The show’s main setting would have been a frontier outpost on a desert planet. Ultimately, concerns over the costs of exterior location filming forced creators to re-craft the premise so that production could take place on interior sets.

4 Pike was dropped after first pilot because actor Jeffrey Hunter left

Every Trekkie has seen the original Star Trek pilot, "The Cage", with Jeffrey Hunter as Starfleet Captain Christopher Pike.

Hunter was replaced by William Shatner as James T. Kirk as soon as the series went to air, making the Pike character little more than a trivia note (until he was re-tooled for the J.J. Abrams reboot movie series).

Many still wonder whether Hunter was fired after the pilot, or whether he left willingly.

The truth of the matter is actually pretty straightforward. When the first Star Trek pilot was originally rejected, Hunter decided he didn’t want to continue on with any future iteration of the series.

Though he was invited back for the second pilot commissioned by NBC, Hunter turned it down to free himself up for movie work.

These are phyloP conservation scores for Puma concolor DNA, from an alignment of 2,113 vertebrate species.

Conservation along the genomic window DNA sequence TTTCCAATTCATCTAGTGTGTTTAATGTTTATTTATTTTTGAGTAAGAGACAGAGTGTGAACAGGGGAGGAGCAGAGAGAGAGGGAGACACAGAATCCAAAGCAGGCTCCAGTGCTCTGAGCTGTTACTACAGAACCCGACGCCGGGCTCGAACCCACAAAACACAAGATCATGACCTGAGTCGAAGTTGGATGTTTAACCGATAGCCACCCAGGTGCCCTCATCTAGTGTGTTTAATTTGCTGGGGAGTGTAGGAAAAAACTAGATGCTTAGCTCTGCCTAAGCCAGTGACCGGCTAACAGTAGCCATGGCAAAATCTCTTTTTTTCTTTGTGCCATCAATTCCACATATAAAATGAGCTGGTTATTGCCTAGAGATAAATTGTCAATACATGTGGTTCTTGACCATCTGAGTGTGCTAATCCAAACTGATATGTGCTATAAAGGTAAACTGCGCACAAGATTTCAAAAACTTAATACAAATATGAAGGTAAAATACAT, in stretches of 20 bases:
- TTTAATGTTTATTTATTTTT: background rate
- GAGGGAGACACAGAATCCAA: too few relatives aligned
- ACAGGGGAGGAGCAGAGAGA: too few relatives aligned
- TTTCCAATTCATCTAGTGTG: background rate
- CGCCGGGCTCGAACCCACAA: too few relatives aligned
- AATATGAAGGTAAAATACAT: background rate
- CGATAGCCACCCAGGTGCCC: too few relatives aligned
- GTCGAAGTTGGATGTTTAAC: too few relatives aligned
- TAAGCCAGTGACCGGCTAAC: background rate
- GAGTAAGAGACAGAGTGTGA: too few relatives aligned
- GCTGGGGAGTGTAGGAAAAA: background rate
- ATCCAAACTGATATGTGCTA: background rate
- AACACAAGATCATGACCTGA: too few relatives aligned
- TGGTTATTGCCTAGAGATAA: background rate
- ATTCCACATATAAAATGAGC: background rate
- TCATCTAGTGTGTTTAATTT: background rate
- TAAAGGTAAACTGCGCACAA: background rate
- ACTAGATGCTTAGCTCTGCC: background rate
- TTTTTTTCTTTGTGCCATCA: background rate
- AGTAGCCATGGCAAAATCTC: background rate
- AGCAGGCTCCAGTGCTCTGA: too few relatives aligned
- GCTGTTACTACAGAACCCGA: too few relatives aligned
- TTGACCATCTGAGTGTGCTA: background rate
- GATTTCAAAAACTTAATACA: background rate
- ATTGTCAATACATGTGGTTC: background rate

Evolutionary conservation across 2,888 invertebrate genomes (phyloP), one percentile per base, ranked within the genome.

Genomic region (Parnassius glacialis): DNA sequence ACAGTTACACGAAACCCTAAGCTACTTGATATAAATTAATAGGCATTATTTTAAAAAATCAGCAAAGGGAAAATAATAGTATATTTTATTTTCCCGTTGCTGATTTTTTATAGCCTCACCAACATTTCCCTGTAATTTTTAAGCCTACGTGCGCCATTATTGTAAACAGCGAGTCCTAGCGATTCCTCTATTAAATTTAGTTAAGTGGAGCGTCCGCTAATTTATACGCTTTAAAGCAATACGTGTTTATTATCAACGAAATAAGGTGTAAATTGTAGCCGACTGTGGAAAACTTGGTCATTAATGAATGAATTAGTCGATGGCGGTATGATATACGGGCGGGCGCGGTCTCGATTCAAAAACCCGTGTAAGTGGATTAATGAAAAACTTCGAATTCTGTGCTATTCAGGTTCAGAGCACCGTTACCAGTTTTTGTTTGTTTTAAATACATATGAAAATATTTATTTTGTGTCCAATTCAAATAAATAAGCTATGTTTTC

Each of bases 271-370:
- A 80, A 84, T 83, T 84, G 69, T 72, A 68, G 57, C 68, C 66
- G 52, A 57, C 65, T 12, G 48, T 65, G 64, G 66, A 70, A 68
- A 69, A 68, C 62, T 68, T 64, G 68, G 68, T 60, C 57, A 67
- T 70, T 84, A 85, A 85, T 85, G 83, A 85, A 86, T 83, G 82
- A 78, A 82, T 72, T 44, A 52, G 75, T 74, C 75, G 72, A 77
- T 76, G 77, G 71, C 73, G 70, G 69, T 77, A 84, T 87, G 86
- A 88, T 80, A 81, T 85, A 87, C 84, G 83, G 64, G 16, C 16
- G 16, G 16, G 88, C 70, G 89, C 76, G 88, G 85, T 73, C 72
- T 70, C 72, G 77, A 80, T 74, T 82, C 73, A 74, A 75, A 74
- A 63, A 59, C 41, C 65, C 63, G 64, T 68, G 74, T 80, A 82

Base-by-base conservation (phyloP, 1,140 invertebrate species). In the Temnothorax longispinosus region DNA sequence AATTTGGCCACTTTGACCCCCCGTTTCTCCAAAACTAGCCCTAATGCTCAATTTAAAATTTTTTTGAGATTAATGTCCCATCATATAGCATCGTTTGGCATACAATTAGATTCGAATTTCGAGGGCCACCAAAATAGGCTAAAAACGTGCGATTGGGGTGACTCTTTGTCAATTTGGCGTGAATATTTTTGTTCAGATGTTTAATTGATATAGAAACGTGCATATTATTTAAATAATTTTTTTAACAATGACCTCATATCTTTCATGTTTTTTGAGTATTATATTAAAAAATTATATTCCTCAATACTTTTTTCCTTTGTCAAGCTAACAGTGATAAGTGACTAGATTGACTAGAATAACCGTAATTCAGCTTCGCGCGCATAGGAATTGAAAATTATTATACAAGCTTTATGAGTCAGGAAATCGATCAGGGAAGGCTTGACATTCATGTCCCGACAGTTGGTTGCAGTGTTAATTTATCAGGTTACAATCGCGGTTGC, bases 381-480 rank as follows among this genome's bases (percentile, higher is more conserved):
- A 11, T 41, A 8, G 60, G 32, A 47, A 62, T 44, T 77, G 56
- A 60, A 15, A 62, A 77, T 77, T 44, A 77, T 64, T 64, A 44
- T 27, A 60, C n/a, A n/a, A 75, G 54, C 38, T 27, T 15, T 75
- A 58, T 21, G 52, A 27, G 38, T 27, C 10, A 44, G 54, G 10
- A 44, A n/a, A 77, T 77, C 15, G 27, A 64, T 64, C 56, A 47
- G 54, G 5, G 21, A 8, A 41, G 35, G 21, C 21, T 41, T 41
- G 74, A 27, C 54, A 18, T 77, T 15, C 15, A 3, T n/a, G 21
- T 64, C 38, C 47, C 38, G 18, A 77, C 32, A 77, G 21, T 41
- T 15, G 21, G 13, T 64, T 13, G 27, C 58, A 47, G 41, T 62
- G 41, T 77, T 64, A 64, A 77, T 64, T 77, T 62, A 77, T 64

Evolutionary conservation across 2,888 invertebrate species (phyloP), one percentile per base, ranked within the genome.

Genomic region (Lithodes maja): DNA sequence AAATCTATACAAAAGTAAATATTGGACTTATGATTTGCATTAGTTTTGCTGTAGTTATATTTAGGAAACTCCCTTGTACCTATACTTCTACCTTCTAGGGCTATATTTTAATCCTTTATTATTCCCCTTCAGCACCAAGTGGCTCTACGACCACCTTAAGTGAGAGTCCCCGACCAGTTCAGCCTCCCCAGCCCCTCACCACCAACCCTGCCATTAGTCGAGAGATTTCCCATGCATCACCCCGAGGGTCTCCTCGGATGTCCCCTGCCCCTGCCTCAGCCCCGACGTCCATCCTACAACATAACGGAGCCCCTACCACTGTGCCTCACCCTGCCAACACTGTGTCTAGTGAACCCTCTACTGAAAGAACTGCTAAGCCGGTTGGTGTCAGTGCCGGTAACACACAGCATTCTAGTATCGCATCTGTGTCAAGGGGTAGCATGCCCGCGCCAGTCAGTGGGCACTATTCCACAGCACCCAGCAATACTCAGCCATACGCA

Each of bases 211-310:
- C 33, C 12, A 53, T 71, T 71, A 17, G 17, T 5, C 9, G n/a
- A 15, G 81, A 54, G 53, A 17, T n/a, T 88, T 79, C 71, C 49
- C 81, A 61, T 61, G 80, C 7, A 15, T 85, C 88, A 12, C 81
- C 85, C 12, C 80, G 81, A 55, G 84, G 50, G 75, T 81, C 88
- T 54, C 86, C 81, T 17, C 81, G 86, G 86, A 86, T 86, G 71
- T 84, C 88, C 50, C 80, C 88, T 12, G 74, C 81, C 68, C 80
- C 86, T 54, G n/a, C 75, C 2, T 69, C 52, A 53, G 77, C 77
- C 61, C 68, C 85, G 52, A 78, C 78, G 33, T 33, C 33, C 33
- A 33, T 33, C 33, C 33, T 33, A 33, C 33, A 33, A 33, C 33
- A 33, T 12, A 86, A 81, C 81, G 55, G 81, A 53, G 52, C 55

3 Gene Roddenberry survived Pan Am Flight 121

Pan Am Flight 121 was a scheduled flight from Karachi to Istanbul in 1947. An engine failure on the plane led to the overheating of all engines, and the plane crashed in the Syrian desert.

Fifteen people passed away on the flight, and three of its crew survived. One of those surviving crew members was third officer Gene Roddenberry, who could go onto create Star Trek nearly two decades later.

Roddenberry was the highest ranking officer after the crash, which forced him to stay in Syria and report to local government for days after the fact.

It’s impossible to know how directly this moment influenced the creation and development of Star Trek, but given the amount of time the show spent dealing with technical problems aboard the enterprise, it had to have had at least some subconscious impact on his creative mind.